The collection of the alien subsidy in Lancashire as recorded in the surviving documents was almost certainly an administrative and accounting fiction. According to the returns and accounts, only five people were assessed towards each of the three payments of the 1440 subsidy, a ridiculously low and incredible figure for a county of the size of Lancashire – even the much smaller neighbouring county of Westmorland was home to 105 in 1440. Two assessments survive for the tax, both listing the same five taxpayers, and the same five people also appear in 1444, for the second year of the 1442 tax. However, while the same three householders also paid the first payment of that tax in 1443, the inquisition records three entirely different non-householders. The fact that the previous two re-appeared the following year, and the names of the three householders, although evidently the same people, were extremely garbled in 1444, casts serious doubt on the credibility of the returns, suggesting that they may well have simply been copied from documents for an earlier collection, or compiled by someone with a poor memory of those documents. However, this was only the start. Only one person was assessed to pay the first collection of the 1449 subsidy, a man from Chorley called William Fisicus, his ‘surname’ suggesting that he may have been a doctor. Again, this hardly seems credible, and bears unfavourable comparison with the return for the 1450 subsidy on the lands, wages and fees of the general native population, where Nicholas Byron, the sheriff who had only found one alien in the whole county that year, returned an exhaustive assessment raising over £128. Nevertheless, this was lost on the Exchequer, since from this point onwards not a single penny was collected in the county towards the alien subsidies. Only two inquisitions survive for the 1453 subsidy, one covering the first eight collections and the other the thirteenth and fourteenth. Both appear perfectly standard, naming jurors and reciting the grant, but both then provide nil returns. Similarly, accounts survive for all the collections of Henry VI’s reign with the exception of those due in 1458, and again all explicitly record that nothing was raised. Such nil returns were not unusual, with counties such as Worcestershire and Rutland also often claiming that no liable aliens were to be found. However, other counties did at least manage to submit reasonably full sets of accounts to the Exchequer, and even Rutland managed to find three aliens in the county during Edward IV’s reign. By contrast, no documents or details for Lancashire have so far been discovered for any alien subsidy payments due after Michaelmas 1460, a situation matched only by Northumberland, where at least the troubled state of the border region could be blamed for inactivity.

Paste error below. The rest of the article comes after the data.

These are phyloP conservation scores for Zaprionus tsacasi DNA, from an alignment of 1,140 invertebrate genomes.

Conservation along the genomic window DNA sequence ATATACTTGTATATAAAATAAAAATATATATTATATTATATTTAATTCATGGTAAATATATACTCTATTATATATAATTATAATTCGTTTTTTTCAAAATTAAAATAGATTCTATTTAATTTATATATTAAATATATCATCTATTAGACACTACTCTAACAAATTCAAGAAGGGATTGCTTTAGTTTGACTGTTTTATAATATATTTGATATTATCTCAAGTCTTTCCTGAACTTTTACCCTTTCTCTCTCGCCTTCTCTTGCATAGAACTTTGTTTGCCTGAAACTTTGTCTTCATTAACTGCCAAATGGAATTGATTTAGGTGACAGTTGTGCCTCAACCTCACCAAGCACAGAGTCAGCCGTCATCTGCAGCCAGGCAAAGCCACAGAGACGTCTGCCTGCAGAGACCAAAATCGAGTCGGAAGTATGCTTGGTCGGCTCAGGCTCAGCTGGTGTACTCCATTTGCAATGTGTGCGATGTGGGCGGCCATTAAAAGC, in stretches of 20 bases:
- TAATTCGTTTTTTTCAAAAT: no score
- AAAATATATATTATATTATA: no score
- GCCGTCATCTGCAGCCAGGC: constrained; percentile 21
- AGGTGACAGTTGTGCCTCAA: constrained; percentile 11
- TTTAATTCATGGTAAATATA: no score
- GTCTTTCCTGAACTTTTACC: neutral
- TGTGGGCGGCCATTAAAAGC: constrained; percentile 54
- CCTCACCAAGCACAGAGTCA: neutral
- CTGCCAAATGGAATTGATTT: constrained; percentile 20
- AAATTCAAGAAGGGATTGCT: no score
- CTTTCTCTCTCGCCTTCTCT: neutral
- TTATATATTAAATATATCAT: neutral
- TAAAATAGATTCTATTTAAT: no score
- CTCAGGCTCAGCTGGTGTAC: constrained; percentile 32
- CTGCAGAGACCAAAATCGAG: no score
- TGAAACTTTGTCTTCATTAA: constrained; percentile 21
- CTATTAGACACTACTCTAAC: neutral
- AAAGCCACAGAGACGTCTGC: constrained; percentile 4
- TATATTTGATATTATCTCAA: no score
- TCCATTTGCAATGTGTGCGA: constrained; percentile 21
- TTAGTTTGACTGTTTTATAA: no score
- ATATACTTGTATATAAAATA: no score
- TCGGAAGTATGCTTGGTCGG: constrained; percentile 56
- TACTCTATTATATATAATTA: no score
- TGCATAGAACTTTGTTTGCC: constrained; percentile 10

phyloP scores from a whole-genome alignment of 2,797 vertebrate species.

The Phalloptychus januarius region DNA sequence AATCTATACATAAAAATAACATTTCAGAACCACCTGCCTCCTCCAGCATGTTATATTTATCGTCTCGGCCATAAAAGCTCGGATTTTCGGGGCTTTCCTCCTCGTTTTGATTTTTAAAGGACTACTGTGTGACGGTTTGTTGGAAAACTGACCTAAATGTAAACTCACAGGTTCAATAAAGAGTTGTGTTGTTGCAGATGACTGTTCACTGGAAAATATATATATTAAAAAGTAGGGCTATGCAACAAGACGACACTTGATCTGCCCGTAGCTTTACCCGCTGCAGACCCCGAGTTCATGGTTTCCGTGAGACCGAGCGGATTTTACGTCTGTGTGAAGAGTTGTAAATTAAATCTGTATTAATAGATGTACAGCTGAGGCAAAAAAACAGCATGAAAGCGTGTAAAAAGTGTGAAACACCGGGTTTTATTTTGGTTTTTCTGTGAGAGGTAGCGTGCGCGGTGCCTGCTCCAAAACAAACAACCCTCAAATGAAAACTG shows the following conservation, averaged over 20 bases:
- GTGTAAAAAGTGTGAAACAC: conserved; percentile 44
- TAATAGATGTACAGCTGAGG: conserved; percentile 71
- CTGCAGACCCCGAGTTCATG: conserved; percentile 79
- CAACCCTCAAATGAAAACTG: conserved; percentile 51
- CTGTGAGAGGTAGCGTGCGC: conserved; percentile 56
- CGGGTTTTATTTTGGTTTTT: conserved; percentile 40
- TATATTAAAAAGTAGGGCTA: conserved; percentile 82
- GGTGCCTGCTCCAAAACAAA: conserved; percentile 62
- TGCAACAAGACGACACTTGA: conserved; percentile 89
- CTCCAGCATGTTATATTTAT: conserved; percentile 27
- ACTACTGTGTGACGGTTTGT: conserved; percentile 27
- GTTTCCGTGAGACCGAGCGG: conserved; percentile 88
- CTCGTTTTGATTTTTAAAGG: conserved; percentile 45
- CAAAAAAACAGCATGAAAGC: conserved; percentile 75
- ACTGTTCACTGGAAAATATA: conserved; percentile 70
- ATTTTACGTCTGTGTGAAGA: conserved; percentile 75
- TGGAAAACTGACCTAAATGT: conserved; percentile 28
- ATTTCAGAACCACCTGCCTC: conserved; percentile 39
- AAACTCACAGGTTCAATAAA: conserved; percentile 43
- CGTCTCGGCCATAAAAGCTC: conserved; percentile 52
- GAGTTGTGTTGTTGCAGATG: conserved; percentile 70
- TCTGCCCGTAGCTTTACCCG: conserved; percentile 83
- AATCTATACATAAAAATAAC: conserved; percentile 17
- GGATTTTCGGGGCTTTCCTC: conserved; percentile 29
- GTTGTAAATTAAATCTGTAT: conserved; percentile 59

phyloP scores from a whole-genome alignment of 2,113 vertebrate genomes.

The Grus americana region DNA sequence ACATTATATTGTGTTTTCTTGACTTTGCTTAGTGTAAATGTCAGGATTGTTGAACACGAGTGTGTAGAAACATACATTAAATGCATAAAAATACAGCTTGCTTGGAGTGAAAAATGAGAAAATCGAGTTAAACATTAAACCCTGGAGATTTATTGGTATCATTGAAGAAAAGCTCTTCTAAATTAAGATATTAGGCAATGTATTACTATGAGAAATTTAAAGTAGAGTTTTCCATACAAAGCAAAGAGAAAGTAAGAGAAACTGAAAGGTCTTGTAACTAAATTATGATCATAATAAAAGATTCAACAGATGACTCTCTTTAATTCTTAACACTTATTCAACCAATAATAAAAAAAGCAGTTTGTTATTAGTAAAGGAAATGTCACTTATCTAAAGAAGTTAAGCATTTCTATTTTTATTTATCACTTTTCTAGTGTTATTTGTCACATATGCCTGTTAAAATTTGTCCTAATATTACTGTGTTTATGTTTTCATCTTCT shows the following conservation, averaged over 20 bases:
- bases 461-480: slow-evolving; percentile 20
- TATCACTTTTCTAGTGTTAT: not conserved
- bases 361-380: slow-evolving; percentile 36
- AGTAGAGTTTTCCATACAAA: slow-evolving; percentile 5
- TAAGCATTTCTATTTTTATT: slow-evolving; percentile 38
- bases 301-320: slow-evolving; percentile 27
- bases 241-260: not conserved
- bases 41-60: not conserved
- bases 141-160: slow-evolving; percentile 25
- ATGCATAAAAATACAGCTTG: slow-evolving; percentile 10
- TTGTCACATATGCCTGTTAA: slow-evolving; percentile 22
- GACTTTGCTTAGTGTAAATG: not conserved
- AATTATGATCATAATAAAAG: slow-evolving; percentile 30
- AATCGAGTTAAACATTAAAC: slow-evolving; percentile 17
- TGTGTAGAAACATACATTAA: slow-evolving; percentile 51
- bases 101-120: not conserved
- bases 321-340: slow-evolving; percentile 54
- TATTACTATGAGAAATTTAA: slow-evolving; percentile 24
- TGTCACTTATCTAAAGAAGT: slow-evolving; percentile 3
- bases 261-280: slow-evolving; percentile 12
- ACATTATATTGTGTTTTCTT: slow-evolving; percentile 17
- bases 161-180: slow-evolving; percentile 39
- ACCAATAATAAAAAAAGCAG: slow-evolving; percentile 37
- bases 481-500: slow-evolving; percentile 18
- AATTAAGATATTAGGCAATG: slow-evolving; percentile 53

Quite why the palatine administration failed to administer the tax in this way is as yet unclear. It seems inconceivable that these returns were true, and that so few aliens lived in the county, yet the officials at first assessed only a few people, then simply sent in nil returns, and then seemingly sent nothing at all. Whether the inquisitions recorded in the surviving returns even took place is probably doubtful. Perhaps the officials simply could not be bothered, safe in the knowledge that nothing would happen to them? Yet quite why they would not tax the alien population, but be so assiduous for a tax on the native population, albeit one that would raise far more money than the alien subsidy ever would, remains a mystery, and further investigation is clearly needed.